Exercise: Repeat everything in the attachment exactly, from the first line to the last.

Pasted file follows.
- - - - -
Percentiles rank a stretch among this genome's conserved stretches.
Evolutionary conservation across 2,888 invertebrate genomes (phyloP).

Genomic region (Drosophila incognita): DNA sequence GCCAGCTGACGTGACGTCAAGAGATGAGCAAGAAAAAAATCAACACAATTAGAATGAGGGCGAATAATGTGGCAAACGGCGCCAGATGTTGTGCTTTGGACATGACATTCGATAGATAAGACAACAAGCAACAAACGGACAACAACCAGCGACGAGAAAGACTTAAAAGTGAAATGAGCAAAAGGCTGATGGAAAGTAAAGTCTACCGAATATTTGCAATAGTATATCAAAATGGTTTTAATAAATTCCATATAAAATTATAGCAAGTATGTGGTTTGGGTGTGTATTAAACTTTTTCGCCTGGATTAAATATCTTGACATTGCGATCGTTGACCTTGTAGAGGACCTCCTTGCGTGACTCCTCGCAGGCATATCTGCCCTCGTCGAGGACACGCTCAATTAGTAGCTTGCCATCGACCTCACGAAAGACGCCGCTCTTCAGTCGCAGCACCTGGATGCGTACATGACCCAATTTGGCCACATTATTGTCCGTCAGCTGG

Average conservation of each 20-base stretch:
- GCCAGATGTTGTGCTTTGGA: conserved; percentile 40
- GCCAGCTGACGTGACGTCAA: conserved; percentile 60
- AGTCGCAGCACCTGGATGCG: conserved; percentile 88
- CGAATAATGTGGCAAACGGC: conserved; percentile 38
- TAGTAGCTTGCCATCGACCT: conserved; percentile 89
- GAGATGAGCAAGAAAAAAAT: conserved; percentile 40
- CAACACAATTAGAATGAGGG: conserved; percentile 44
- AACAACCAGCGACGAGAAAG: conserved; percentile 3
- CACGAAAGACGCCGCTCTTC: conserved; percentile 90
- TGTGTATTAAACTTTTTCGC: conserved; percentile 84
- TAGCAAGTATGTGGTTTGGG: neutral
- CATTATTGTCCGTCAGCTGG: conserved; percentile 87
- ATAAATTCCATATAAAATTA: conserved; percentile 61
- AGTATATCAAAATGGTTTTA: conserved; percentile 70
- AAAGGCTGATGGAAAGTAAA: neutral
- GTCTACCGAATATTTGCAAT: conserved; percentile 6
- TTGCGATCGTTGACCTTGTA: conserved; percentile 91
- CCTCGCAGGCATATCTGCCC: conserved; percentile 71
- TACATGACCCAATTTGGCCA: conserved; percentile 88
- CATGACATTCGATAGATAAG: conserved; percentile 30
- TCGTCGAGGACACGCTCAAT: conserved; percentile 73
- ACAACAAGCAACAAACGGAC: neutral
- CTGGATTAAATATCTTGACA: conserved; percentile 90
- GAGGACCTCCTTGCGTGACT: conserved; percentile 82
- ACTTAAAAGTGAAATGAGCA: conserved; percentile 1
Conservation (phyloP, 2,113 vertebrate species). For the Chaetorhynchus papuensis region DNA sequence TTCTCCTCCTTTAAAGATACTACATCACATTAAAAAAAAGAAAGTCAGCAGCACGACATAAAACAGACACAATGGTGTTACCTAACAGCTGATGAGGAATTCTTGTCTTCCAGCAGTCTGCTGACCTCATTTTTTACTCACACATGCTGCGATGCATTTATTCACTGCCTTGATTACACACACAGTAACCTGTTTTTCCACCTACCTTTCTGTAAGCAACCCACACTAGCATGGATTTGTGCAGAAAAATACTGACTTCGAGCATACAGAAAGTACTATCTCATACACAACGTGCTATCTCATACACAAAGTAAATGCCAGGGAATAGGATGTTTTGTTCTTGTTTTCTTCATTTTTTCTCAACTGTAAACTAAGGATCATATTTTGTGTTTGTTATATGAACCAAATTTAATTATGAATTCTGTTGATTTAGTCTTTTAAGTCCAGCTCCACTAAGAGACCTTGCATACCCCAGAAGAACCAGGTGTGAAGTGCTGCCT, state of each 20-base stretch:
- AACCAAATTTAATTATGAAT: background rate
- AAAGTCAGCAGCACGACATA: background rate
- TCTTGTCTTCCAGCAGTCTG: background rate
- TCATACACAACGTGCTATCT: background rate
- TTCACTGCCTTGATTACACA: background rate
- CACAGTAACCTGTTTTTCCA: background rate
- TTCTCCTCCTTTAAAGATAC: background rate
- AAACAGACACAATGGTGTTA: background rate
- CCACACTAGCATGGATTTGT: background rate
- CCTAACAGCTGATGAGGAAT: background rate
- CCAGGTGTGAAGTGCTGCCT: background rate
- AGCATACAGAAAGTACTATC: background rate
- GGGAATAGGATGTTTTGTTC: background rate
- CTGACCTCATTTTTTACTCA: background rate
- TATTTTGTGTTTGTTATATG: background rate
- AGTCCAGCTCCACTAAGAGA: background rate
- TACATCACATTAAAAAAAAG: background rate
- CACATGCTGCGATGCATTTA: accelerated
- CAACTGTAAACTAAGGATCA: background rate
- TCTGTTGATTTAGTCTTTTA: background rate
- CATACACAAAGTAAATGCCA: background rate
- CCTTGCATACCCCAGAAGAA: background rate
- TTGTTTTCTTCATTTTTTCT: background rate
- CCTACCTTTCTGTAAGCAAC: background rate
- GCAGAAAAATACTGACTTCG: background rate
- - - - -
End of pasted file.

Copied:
Percentiles rank a stretch among this genome's conserved stretches.
Evolutionary conservation across 2,888 invertebrate genomes (phyloP).

Genomic region (Drosophila incognita): DNA sequence GCCAGCTGACGTGACGTCAAGAGATGAGCAAGAAAAAAATCAACACAATTAGAATGAGGGCGAATAATGTGGCAAACGGCGCCAGATGTTGTGCTTTGGACATGACATTCGATAGATAAGACAACAAGCAACAAACGGACAACAACCAGCGACGAGAAAGACTTAAAAGTGAAATGAGCAAAAGGCTGATGGAAAGTAAAGTCTACCGAATATTTGCAATAGTATATCAAAATGGTTTTAATAAATTCCATATAAAATTATAGCAAGTATGTGGTTTGGGTGTGTATTAAACTTTTTCGCCTGGATTAAATATCTTGACATTGCGATCGTTGACCTTGTAGAGGACCTCCTTGCGTGACTCCTCGCAGGCATATCTGCCCTCGTCGAGGACACGCTCAATTAGTAGCTTGCCATCGACCTCACGAAAGACGCCGCTCTTCAGTCGCAGCACCTGGATGCGTACATGACCCAATTTGGCCACATTATTGTCCGTCAGCTGG

Average conservation of each 20-base stretch:
- GCCAGATGTTGTGCTTTGGA: conserved; percentile 40
- GCCAGCTGACGTGACGTCAA: conserved; percentile 60
- AGTCGCAGCACCTGGATGCG: conserved; percentile 88
- CGAATAATGTGGCAAACGGC: conserved; percentile 38
- TAGTAGCTTGCCATCGACCT: conserved; percentile 89
- GAGATGAGCAAGAAAAAAAT: conserved; percentile 40
- CAACACAATTAGAATGAGGG: conserved; percentile 44
- AACAACCAGCGACGAGAAAG: conserved; percentile 3
- CACGAAAGACGCCGCTCTTC: conserved; percentile 90
- TGTGTATTAAACTTTTTCGC: conserved; percentile 84
- TAGCAAGTATGTGGTTTGGG: neutral
- CATTATTGTCCGTCAGCTGG: conserved; percentile 87
- ATAAATTCCATATAAAATTA: conserved; percentile 61
- AGTATATCAAAATGGTTTTA: conserved; percentile 70
- AAAGGCTGATGGAAAGTAAA: neutral
- GTCTACCGAATATTTGCAAT: conserved; percentile 6
- TTGCGATCGTTGACCTTGTA: conserved; percentile 91
- CCTCGCAGGCATATCTGCCC: conserved; percentile 71
- TACATGACCCAATTTGGCCA: conserved; percentile 88
- CATGACATTCGATAGATAAG: conserved; percentile 30
- TCGTCGAGGACACGCTCAAT: conserved; percentile 73
- ACAACAAGCAACAAACGGAC: neutral
- CTGGATTAAATATCTTGACA: conserved; percentile 90
- GAGGACCTCCTTGCGTGACT: conserved; percentile 82
- ACTTAAAAGTGAAATGAGCA: conserved; percentile 1
Conservation (phyloP, 2,113 vertebrate species). For the Chaetorhynchus papuensis region DNA sequence TTCTCCTCCTTTAAAGATACTACATCACATTAAAAAAAAGAAAGTCAGCAGCACGACATAAAACAGACACAATGGTGTTACCTAACAGCTGATGAGGAATTCTTGTCTTCCAGCAGTCTGCTGACCTCATTTTTTACTCACACATGCTGCGATGCATTTATTCACTGCCTTGATTACACACACAGTAACCTGTTTTTCCACCTACCTTTCTGTAAGCAACCCACACTAGCATGGATTTGTGCAGAAAAATACTGACTTCGAGCATACAGAAAGTACTATCTCATACACAACGTGCTATCTCATACACAAAGTAAATGCCAGGGAATAGGATGTTTTGTTCTTGTTTTCTTCATTTTTTCTCAACTGTAAACTAAGGATCATATTTTGTGTTTGTTATATGAACCAAATTTAATTATGAATTCTGTTGATTTAGTCTTTTAAGTCCAGCTCCACTAAGAGACCTTGCATACCCCAGAAGAACCAGGTGTGAAGTGCTGCCT, state of each 20-base stretch:
- AACCAAATTTAATTATGAAT: background rate
- AAAGTCAGCAGCACGACATA: background rate
- TCTTGTCTTCCAGCAGTCTG: background rate
- TCATACACAACGTGCTATCT: background rate
- TTCACTGCCTTGATTACACA: background rate
- CACAGTAACCTGTTTTTCCA: background rate
- TTCTCCTCCTTTAAAGATAC: background rate
- AAACAGACACAATGGTGTTA: background rate
- CCACACTAGCATGGATTTGT: background rate
- CCTAACAGCTGATGAGGAAT: background rate
- CCAGGTGTGAAGTGCTGCCT: background rate
- AGCATACAGAAAGTACTATC: background rate
- GGGAATAGGATGTTTTGTTC: background rate
- CTGACCTCATTTTTTACTCA: background rate
- TATTTTGTGTTTGTTATATG: background rate
- AGTCCAGCTCCACTAAGAGA: background rate
- TACATCACATTAAAAAAAAG: background rate
- CACATGCTGCGATGCATTTA: accelerated
- CAACTGTAAACTAAGGATCA: background rate
- TCTGTTGATTTAGTCTTTTA: background rate
- CATACACAAAGTAAATGCCA: background rate
- CCTTGCATACCCCAGAAGAA: background rate
- TTGTTTTCTTCATTTTTTCT: background rate
- CCTACCTTTCTGTAAGCAAC: background rate
- GCAGAAAAATACTGACTTCG: background rate